Profile Image for Amy Doan.
Author 5 books717 followers
May 9, 2019
A beautiful collection of essays. Lyrical, stirring, completely original. Can't wait for her next book.
Profile Image for Jami Nakamura Lin.
201 reviews6 followers
June 20, 2019
I'm usually done with books relatively quickly-- either devouring them out of love, or discarding them out of hate. This essay collection I read very slowly-- and only in the bathtub!-- because I wanted to savor each paragraph, re-read each sentence, go back and catch the nuances that I missed on first pass.

Her strength lies in combining meticulous research with her own personal narrative in a way that is seamless and thoughtful, not jarring or contrived. When she shifts between discussing (in thorough, data-driven, charts-accompanied detail) birds' migration patterns and her own family history of upheaval and relocation, each narrative thread supports the other, deepening the readers' understanding.

When reading other writers' research-heavy lyric essays, I sometimes feel disconnected-- though the prose is lovely and the information well-presented, we get no sense of the narrator themselves. In those essays, I don't understand why *they* care about their subject, and I don't understand why *I* should care either. In this collection I have no such qualms. Throughout The Skinned Bird, we see clearly what the author's skin in the game is. We can empathize with her. We understand what draws her to the "ologies" she studies so carefully, and how they inform her own understanding of herself.

But none of her examinations or ruminations are simplistic, as in some memoirs. She complicates our reading in a way that does not shut us out, but rather invites us in-- to ask more, and why, and how.
Profile Image for Cheryl.
247 reviews2 followers
April 4, 2020
Weaving science with personal essays this collection is a wonderful read.
Profile Image for Beth Alvarado.
Author 8 books21 followers
May 26, 2019
In my opinion, "The Skinned Bird" was a memoir in essays, even though each essay was so different in form. Studying nature helps her understand her own nature and so she uses the process that birds go through to learn to sing as a way of explaining her own journey to find her voice. Ironically, by the end of the book, I don’t feel as if nature is a metaphor at all; instead, there is no separation between animal impulse and human.
Profile Image for Melissa Grunow.
Author 4 books38 followers
June 11, 2019
A beautiful, compelling, and thought-provoking book. I devoured it!
Profile Image for Dorothy Bendel.
11 reviews10 followers
May 11, 2019
This is an innovative collection of essays that experiments with form and photography to excavate the truth of the author's experiences. Biondolillo delves into relationships (with her father & her ex) and her own sense of self through close, unflinching examination. If you're interested in essay writing that pushes boundaries, this is an excellent read.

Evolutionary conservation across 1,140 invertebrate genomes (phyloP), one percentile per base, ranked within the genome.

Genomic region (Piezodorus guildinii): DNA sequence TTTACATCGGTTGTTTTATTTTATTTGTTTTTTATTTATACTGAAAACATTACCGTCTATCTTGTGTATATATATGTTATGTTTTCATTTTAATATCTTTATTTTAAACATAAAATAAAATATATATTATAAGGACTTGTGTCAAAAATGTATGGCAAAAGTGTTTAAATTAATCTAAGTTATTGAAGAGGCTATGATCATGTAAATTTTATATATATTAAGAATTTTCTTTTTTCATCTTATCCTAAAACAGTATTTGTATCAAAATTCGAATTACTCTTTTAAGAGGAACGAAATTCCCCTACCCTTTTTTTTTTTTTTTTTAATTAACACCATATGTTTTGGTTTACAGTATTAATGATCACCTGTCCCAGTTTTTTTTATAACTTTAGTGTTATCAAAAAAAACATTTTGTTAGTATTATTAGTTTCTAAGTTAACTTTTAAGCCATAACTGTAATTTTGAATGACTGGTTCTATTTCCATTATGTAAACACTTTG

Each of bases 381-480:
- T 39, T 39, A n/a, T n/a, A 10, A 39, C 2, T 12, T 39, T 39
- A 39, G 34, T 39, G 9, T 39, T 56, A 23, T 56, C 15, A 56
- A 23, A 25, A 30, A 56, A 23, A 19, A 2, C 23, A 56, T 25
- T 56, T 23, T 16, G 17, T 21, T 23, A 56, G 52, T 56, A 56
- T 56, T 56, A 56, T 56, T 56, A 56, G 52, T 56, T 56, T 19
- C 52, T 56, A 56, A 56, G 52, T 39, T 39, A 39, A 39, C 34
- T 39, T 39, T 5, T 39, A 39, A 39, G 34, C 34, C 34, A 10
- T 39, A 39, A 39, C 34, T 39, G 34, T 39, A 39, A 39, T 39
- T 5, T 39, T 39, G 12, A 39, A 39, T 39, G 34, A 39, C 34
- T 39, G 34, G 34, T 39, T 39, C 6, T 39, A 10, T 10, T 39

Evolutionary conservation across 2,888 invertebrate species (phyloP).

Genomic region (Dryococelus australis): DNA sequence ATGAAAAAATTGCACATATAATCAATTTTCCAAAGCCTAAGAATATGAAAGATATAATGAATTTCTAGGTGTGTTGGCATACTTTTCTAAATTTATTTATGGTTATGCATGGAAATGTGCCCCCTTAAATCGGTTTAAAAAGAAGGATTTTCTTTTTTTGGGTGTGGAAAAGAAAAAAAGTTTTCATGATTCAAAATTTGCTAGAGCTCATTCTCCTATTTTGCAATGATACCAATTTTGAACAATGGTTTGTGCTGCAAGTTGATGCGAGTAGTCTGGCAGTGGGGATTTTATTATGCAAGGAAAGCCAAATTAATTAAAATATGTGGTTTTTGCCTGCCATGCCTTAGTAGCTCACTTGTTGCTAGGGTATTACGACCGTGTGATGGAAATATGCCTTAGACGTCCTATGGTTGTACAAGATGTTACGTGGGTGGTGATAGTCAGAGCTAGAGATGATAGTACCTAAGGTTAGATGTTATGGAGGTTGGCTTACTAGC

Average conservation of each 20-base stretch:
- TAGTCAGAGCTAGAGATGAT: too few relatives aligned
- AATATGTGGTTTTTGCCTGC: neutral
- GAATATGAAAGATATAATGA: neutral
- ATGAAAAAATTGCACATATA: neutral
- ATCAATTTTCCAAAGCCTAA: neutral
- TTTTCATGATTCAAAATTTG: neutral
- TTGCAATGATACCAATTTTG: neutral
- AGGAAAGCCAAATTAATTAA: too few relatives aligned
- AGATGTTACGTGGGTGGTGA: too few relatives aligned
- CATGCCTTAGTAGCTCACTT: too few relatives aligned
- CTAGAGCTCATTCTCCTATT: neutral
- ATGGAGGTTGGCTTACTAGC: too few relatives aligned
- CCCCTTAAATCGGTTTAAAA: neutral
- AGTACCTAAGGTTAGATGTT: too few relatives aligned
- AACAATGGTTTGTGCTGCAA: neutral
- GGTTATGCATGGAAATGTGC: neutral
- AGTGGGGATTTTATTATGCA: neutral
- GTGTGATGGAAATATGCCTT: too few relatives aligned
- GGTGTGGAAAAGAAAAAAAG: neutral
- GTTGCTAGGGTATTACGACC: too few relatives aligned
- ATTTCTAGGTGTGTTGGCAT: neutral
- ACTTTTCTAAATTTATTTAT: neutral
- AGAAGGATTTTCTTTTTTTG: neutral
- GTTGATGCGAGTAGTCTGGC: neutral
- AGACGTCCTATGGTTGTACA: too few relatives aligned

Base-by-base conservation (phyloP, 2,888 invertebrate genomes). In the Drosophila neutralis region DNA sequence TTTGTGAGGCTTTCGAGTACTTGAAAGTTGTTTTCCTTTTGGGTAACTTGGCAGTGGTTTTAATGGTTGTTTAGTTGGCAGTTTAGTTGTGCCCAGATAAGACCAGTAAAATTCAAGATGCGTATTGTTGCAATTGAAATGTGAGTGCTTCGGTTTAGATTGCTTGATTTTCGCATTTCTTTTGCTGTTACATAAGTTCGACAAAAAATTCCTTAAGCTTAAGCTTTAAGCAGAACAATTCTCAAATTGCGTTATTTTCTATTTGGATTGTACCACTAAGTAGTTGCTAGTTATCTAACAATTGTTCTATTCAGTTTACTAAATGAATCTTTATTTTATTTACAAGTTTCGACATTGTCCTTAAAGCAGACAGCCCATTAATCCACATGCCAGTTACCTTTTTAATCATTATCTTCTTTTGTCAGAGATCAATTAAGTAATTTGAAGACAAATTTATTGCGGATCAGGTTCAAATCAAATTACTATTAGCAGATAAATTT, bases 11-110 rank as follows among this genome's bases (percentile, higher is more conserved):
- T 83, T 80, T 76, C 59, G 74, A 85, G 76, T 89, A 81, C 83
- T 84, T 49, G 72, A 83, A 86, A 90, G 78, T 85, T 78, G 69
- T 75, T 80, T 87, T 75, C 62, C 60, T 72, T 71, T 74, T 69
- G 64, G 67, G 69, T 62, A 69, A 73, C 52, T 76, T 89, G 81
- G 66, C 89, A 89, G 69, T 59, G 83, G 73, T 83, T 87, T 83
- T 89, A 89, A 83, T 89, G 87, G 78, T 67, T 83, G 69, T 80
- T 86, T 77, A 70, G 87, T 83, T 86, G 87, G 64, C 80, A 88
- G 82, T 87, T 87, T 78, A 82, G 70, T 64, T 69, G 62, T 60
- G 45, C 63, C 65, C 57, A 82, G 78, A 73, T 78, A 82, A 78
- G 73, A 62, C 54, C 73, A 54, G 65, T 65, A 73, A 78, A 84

183 reviews1 follower
November 1, 2022
A thoughtful essay collection, weaving personal anecdotes, observations and facts about birds. I came away with a deep sense of the author, unlike in other essay collections I’ve read that use similar techniques.
Profile Image for Sarah Weaver.
71 reviews4 followers
May 12, 2019
Gorgeous and lyrical hybrid essays are the yarn Biondolillo uses to weave her life stories into this book. I devoured The Skinned Bird in two days, and that’s with several Wikipedia searches included (the book includes amazing tidbits of facts that fascinated me).
Profile Image for Marin.
Author 2 books35 followers
June 5, 2019
Beautifully composed and intriguing in its approach, which is elliptical more than narrative and which makes extensive use of an objective correlative (birds) to tell the writer's own story as she sees herself reflected in their lives and deaths.
229 reviews
June 23, 2019
Facts from the migration habits of geese to scientific taxidermy to tarantula pets sit alongside personal narratives of a distant father, painful break-up, and a grandmother's birdwatching journal.

In some juxtapositions, it creates a close parallel, as in "How to Skin A Bird." Instructional prose is intercut with early family-of-origin memories such that we feel that the young protagonist is being taken apart, preserved, and displayed. Another straightforward match appears in "Notes Toward A Partial Definition of Home," where we learn about transitional ecologies as well as the emotions associated with moving to a new city.